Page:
David Brower at 100
By John de Graaf
David Brower with 1-year-old son Kenneth Brower.
I'll never forget the last time I saw David Brower. It was at Alta Bates Hospital in Berkeley, California, a week before he died in November of 2000. Author and farmer Michael Ableman and I had come by for what we knew might be our final visit. Though pale and gaunt, Brower still spoke with passion and clarity, and when we were leaving, I tried adding a note of optimism to the occasion. "The next time I see you, I hope you'll be out there fighting the good fight again," I said with a smile. Brower looked me directly in the eyes and offered a calm farewell. "I don't think that's in the cards," he replied, "but it's been a great 88 years."
And indeed, it had.
It's no exaggeration to say that David Ross Brower was the heir to John Muir and the most influential environmentalist of the 20th century. Brower, were he still living, would have turned 100 this July 1. Former Interior Secretary Stewart Udall called Brower "the giant of the conservation movement," while author John McPhee labeled him its "pre-eminent fang." Though Brower's name is hardly a household word, his lifetime achievements are the stuff of legend.
As the Sierra Club's first executive director, Brower turned it into one of America's most powerful organizations. He led the battles that helped create nearly a dozen national parks and saved both Dinosaur National Monument and the Grand Canyon from being drowned by power dams. Udall, who originally favored the Grand Canyon project, came to oppose it after Brower waged a campaign to stop the dams. "David Brower changed my thinking about the Grand Canyon," Udall told me years later. "And for that, I'm in his debt, no question about it."
Brower was "chief lieutenant" in Howard Zahniser's successful efforts to pass the Wilderness Act in 1964. The series of large-format coffee-table books he pioneered with the Sierra Club won support for dozens of global conservation efforts. Combining fine prose and poetry with the photographs of masters like Ansel Adams, they were powerful pleas for a more compassionate approach to the earth and all living things. Recently, I reread the first of them, This Is the American Earth. It has not lost its impact in 50 years.
Brower was also an effective filmmaker, whose documentaries (including the beautiful Wilderness Alps of Stehekin) won reluctant congressional leaders to his causes. He was often ahead of his time in the environmental battles he waged (in his early opposition to nuclear power, for example), a precociousness that sometimes brought enmity even from his friends.
He was indomitable. When the Sierra Club board fired him for insubordination and reckless spending in 1969, Brower wasted no time mourning and started a new organization, Friends of the Earth. Sixteen years later, FOE fired him too, again for spending that organization into debt. Brower responded with a snappy, "It's more important for the earth to be in the green than for Friends of the Earth to be in the black," and rolled out yet another organization, Earth Island Institute. But his Earth Island colleagues had wised up a bit: "We all love Dave," one of them told me. "But we don't let him get close to the money."
In time, Brower mended fences with the Sierra Club, joining its board of directors, and receiving its prestigious John Muir Award. Not one to carry a grudge, he became friends again with his detractors, among them Ansel Adams, who had voted to fire him as executive director. One day, not long before Adams died, I interviewed both Ansel and David in Yosemite Valley. The years had renewed their affection for each other, and they made a charming couple: Brower, clean-shaven, tall, and straight like the Campanille on the UC Berkeley campus; Adams bewhiskered and cherubic. They spoke of their common foe, Ronald Reagan's Interior Secretary James Watt, who believed that we needn't worry about what we were doing to the earth because the second coming of Jesus was imminent.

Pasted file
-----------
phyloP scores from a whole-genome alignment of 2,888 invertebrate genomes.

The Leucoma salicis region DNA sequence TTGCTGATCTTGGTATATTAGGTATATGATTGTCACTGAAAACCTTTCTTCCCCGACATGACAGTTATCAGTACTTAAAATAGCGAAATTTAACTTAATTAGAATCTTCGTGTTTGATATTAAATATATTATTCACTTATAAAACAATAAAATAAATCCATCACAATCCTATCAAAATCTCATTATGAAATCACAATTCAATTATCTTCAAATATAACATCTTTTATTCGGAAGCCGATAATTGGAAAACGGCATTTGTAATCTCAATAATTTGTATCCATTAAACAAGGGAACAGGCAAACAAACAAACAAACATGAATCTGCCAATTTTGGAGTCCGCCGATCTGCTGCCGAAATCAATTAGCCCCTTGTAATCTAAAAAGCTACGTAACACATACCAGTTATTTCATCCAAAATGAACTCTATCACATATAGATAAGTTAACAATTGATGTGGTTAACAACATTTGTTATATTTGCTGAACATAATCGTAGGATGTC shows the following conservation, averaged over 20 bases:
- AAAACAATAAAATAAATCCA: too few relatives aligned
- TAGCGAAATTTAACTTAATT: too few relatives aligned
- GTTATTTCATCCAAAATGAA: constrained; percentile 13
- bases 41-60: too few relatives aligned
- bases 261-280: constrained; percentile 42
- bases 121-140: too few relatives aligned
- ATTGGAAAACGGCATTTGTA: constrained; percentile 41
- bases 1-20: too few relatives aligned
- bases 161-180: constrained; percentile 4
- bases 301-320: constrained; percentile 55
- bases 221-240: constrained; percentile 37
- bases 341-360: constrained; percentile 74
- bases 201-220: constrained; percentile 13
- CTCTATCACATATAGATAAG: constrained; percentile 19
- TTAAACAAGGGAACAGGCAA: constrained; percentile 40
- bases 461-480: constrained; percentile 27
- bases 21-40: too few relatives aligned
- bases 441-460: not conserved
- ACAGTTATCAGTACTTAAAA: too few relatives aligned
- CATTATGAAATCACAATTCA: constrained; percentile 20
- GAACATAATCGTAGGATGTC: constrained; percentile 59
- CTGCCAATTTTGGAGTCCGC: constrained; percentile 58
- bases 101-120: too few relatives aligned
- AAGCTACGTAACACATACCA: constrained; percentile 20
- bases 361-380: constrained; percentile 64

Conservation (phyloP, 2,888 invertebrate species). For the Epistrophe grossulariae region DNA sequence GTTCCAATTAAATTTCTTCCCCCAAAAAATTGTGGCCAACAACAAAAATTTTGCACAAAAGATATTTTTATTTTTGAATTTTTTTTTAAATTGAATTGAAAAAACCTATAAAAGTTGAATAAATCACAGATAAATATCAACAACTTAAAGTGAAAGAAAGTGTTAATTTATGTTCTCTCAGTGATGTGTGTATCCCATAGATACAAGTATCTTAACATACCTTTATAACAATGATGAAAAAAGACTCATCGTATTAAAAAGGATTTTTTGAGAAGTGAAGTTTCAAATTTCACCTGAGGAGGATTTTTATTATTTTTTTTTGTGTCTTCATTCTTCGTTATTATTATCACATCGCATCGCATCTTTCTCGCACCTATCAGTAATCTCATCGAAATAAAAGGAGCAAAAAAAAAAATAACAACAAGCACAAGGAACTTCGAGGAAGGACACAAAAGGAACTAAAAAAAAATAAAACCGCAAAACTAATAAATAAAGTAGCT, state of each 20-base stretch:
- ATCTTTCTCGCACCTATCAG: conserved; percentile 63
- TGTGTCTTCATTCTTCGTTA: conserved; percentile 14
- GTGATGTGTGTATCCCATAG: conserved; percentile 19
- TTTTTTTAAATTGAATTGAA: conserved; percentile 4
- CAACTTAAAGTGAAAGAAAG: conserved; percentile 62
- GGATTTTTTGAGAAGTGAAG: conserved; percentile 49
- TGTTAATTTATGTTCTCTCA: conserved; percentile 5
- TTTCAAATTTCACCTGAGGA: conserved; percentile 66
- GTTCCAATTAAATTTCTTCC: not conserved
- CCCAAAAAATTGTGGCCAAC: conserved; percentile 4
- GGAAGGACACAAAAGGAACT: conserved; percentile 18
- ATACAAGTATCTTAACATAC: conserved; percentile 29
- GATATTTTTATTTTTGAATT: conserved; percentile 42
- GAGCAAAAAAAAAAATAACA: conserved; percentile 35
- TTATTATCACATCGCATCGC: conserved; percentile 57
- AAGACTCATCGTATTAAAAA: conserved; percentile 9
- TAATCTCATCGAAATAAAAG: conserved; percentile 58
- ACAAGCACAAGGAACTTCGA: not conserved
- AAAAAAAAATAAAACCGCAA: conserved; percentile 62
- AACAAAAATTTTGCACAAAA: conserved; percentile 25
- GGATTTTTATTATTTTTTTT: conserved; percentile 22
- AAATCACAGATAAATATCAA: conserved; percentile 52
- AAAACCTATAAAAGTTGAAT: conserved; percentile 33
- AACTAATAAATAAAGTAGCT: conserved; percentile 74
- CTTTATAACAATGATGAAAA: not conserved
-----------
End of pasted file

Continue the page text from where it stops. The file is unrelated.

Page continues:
A few years later, Brower and I again walked through Yosemite Valley. He spoke of how much that exquisite place meant to him and how, despite the crowds, it still seemed as pristine to him as it did when he worked there in the 1930s. "That's the national park idea," he said. "Let people see it, but protect it, so future generations will also have it."
Brower was born in Berkeley in 1912 and spent most of his life there, except for military service with the Tenth Mountain Division overseas during World War II. He helped pioneer the sport of rock climbing on local crags and on towers like New Mexico's Shiprock, a 2,000-foot monolith thought unclimbable until he did it with three other Sierra Club climbers in 1939. His passion for saving wild places was the result of months spent hiking and climbing in California's High Sierra, where he is credited with the first ascent of more than 70 peaks.
"When David is in the mountains, he becomes like a child again," his wife, Anne, once told me. "The smallest flower can just fascinate him for hours." Yet, in later years, Brower seldom got to the Sierra, caught up instead in his dedication to conservation work. He complained that the mountains in his life were the enormous mounds of paper that cluttered his desks and surrounded him like prison walls.
I got to the Sierra occasionally with David and Anne. Once, I rode there with him. His eagerness to reach Yosemite kept his pedal to the metal far too dangerously for my tastes; there was a bit of the spirit of Mr. Toad in him. We stopped by a small pond on Yosemite's Tioga Road with a perfect reflection of Mt. Dana's red pyramid. It was his jumping-off point for a cross-country jaunt to a green velvet meadow he called "Brower's Bench." He and Anne wanted to have their ashes scattered there he told me; their son Ken assures me that should happen soon.
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